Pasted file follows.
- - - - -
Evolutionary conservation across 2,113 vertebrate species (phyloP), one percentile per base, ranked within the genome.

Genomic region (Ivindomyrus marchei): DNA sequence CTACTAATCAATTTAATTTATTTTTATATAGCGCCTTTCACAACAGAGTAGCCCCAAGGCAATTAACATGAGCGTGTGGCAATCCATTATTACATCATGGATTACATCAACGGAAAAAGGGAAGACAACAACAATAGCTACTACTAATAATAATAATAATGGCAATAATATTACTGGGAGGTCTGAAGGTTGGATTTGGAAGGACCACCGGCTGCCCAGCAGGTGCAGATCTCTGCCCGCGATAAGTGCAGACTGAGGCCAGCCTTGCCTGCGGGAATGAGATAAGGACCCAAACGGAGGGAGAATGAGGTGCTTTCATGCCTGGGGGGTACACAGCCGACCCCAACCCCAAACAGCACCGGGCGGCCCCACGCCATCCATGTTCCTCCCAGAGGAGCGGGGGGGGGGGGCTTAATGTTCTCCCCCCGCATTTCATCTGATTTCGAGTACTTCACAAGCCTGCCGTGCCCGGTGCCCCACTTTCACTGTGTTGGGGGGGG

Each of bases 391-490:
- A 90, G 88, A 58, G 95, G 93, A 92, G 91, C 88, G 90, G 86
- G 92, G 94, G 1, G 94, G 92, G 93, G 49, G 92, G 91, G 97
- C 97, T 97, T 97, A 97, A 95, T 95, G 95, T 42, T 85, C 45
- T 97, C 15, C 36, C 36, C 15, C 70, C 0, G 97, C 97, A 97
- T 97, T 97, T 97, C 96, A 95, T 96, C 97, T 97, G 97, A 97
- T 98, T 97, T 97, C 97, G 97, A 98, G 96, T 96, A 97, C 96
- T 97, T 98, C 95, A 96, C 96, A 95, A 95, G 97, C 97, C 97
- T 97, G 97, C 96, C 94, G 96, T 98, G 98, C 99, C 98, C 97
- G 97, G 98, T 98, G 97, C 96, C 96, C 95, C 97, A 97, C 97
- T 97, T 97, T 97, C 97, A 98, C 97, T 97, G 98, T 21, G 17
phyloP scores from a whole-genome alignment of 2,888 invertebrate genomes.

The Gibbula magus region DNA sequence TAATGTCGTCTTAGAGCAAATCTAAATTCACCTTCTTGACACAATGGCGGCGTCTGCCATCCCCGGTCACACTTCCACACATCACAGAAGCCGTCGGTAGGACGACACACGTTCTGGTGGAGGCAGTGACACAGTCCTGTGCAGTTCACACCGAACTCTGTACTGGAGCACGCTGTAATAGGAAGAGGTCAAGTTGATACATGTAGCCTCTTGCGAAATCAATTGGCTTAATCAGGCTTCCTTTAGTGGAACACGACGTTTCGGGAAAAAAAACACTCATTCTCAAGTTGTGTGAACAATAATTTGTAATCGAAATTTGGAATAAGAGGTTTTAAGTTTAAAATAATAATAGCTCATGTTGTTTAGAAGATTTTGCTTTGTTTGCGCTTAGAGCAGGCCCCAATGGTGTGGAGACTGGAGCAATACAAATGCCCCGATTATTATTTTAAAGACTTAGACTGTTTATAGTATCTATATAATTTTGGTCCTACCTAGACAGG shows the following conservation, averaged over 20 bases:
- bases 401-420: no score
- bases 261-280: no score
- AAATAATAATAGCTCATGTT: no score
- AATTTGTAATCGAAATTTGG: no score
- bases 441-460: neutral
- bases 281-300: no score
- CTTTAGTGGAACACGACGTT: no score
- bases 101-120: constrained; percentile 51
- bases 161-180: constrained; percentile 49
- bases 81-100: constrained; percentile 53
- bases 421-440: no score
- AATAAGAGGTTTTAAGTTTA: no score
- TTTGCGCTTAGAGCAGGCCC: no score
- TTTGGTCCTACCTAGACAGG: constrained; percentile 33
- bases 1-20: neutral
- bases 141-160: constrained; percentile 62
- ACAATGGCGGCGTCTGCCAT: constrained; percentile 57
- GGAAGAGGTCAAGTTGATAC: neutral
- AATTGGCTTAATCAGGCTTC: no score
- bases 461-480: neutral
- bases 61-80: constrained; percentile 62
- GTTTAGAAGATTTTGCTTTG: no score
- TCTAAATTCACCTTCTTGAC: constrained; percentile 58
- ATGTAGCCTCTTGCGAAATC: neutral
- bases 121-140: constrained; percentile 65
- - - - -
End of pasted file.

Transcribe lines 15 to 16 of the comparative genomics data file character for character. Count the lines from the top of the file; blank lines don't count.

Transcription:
The Gibbula magus region DNA sequence TAATGTCGTCTTAGAGCAAATCTAAATTCACCTTCTTGACACAATGGCGGCGTCTGCCATCCCCGGTCACACTTCCACACATCACAGAAGCCGTCGGTAGGACGACACACGTTCTGGTGGAGGCAGTGACACAGTCCTGTGCAGTTCACACCGAACTCTGTACTGGAGCACGCTGTAATAGGAAGAGGTCAAGTTGATACATGTAGCCTCTTGCGAAATCAATTGGCTTAATCAGGCTTCCTTTAGTGGAACACGACGTTTCGGGAAAAAAAACACTCATTCTCAAGTTGTGTGAACAATAATTTGTAATCGAAATTTGGAATAAGAGGTTTTAAGTTTAAAATAATAATAGCTCATGTTGTTTAGAAGATTTTGCTTTGTTTGCGCTTAGAGCAGGCCCCAATGGTGTGGAGACTGGAGCAATACAAATGCCCCGATTATTATTTTAAAGACTTAGACTGTTTATAGTATCTATATAATTTTGGTCCTACCTAGACAGG shows the following conservation, averaged over 20 bases:
- bases 401-420: no score